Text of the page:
Attentional focus and balance control using electroencephalography

UNCG Author/Contributor (non-UNCG co-authors, if there are any, appear on document)
Sydney E. Rossback (Creator)
The University of North Carolina at Greensboro (UNCG )
Web Site:
Louisa Raisbeck

Abstract: Attentional focus is the direction of attention during a specific task which can be divided into an external focus of attention (EFA) and an internal focus of attention (IFA). An external focus has been found to be more effective in motor learning and control. Predominately used in sports environments, especially running and gymnastics, it has recently become more utilized in rehabilitation environments. A primary concern with aging is the maintenance of balance, research has consistently shown that balance begins to deteriorate faster after age 65, which in turn leads to injuries and reduced quality of life. Using attentional focus as a strategy that both therapists and individuals can use assists with furthering the study of movement behavior with respect to enhancing and maintaining quality of life. The purpose of this study was to further examine the influence of attentional focus (EFA and IFA) and its underlying mechanisms in the brain using electroencephalography (EEG) during a balance task. Individuals who are healthy and without neurological impairment were recruited (n=32). A between-subjects design was used to examine potential cortical activation differences between IFA and EFA using the standardized BESS balance protocol. The BESS protocol consists of six tasks all with eyes closed on a firm surface and on a foam surface. Cortical activity measured in the Alpha and Beta bands was examined in effort to investigate differences during attentional focus conditions. This study found postural sway to be reduced in the IFA condition. This study also saw a reduction in cognitive effort in the EFA group. In the frontal region, EFA had decreased alpha, and increased beta power. In the medial region, it was found that there was a broad decrease in mean alpha, as the balance performance decreased. While the beta power broadly increased as balance performance improved. This demonstrates the potential for cortical processing differences when focus is manipulated during a balance task.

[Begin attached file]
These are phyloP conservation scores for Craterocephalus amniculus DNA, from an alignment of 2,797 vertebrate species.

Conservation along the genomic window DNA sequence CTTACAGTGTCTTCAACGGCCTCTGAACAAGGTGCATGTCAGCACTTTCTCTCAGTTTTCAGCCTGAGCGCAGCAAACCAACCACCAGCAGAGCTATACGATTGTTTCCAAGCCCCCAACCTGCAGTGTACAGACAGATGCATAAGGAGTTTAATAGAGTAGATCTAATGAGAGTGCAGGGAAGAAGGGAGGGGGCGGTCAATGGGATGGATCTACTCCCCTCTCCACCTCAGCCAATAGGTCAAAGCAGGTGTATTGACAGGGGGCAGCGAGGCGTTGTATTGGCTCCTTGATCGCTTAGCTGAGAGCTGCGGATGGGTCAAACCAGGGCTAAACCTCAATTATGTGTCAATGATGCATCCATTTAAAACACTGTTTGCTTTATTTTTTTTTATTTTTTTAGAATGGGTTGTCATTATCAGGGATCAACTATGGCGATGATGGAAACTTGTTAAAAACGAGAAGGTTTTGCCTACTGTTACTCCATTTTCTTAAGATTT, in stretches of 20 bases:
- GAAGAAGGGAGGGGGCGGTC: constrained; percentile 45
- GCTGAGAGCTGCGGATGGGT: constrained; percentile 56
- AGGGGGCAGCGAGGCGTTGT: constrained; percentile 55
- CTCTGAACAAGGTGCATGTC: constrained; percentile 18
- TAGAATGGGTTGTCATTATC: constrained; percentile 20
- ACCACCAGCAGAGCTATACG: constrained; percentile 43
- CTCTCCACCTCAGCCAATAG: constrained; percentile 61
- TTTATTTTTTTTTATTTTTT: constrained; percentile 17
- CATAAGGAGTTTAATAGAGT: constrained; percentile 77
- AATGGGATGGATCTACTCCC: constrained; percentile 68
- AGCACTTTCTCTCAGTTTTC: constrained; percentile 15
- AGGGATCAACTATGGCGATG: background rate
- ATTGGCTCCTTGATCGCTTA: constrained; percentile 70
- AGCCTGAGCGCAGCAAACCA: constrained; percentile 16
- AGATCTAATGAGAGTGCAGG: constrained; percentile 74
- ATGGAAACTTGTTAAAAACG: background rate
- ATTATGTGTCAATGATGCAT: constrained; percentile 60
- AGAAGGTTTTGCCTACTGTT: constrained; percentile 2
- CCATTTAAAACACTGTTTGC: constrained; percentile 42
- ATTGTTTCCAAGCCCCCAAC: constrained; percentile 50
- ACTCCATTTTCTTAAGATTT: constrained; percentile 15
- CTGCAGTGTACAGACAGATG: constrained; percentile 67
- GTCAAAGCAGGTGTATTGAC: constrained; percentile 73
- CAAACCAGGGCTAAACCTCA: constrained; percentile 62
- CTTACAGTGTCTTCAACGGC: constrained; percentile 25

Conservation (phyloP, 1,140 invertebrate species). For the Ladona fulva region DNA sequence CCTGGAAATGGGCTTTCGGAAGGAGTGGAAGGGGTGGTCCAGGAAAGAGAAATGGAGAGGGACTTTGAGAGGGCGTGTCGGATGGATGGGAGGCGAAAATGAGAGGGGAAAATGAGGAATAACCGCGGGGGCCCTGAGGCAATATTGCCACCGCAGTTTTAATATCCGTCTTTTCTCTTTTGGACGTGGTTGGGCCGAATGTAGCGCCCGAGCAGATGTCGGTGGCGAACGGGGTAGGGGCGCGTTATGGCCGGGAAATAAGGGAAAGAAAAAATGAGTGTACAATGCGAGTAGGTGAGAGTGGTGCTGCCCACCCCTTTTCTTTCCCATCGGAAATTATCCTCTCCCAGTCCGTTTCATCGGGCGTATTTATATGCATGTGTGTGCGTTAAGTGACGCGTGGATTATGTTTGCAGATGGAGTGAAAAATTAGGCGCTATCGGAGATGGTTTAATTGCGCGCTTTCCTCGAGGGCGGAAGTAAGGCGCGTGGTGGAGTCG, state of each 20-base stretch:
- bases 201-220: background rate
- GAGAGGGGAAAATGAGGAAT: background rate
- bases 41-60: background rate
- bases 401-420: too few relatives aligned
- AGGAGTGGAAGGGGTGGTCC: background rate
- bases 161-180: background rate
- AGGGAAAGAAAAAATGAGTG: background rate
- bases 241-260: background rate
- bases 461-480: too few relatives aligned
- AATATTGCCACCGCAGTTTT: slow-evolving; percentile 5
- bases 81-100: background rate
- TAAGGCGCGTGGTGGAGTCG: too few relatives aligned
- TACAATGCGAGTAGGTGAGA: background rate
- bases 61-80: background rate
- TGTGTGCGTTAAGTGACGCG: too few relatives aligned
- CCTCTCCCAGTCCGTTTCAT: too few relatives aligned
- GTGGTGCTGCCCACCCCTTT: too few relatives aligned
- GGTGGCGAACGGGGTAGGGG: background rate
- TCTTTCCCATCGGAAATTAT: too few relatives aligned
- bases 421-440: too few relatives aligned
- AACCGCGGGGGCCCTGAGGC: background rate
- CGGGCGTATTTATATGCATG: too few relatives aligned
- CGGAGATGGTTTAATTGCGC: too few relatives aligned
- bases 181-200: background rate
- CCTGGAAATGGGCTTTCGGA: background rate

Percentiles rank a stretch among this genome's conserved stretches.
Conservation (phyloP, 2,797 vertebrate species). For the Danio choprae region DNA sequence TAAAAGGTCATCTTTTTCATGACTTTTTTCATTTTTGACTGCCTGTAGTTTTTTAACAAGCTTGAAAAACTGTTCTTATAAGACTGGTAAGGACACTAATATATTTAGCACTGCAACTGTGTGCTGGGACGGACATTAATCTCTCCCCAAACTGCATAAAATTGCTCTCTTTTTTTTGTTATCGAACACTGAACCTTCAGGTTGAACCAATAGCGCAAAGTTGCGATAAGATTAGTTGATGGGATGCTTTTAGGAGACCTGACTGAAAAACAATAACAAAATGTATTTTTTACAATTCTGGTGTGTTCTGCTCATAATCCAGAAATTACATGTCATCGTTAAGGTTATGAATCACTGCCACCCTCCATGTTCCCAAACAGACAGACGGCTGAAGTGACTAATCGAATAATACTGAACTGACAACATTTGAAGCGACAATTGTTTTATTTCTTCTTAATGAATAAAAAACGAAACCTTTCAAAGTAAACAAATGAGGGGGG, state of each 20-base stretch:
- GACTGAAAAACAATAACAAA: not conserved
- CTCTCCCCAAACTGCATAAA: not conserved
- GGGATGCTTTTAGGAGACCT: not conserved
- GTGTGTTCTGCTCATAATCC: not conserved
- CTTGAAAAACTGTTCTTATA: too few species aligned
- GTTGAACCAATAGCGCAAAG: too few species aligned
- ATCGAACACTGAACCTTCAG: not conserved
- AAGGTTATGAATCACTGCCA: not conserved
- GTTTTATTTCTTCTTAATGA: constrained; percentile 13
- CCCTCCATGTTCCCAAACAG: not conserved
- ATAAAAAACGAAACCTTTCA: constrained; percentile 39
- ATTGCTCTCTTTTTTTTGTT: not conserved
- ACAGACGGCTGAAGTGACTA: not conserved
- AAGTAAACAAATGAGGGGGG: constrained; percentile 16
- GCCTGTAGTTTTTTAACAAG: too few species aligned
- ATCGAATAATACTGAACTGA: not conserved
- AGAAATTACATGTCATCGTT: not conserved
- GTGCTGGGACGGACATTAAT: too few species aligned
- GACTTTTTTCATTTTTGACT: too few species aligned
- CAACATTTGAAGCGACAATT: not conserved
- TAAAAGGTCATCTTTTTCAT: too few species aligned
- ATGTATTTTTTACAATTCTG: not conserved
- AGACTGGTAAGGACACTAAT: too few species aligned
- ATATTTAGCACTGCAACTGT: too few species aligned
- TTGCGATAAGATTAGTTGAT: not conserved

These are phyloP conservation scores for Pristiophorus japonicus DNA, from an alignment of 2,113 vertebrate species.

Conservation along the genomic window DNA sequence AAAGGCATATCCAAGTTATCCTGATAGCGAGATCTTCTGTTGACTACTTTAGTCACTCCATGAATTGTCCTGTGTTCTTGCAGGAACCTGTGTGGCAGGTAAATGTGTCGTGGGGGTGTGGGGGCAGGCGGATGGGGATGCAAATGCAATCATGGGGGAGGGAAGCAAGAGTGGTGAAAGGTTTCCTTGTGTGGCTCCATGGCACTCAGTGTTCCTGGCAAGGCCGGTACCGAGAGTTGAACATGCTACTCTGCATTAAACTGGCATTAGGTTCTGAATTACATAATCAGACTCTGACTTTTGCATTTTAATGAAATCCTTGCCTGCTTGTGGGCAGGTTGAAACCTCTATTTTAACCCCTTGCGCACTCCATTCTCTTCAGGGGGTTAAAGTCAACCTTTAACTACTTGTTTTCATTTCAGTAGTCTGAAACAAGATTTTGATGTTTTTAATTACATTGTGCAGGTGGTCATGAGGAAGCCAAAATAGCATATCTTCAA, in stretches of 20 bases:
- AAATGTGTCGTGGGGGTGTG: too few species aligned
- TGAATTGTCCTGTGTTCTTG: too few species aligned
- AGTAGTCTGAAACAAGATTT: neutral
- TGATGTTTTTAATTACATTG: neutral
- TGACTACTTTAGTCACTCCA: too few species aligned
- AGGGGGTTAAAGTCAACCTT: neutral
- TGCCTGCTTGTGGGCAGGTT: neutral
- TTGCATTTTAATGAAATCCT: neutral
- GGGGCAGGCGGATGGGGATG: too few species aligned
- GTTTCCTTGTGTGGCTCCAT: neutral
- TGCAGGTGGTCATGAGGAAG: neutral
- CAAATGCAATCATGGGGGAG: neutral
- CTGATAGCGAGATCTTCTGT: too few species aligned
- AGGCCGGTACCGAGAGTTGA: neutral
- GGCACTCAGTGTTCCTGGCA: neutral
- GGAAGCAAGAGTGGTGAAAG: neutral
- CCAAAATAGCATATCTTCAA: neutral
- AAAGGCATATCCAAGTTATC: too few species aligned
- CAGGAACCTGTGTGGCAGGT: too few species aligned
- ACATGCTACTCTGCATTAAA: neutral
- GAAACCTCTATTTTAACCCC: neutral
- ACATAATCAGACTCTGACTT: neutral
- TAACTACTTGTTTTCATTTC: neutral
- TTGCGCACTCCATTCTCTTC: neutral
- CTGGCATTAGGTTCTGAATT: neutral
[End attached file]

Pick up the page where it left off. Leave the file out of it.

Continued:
Additional Information

Language: English
Date: 2022
Attentional Focus, Electroencephalography, External Focus of Attention, Instructional Cues, Internal Focus of Attention

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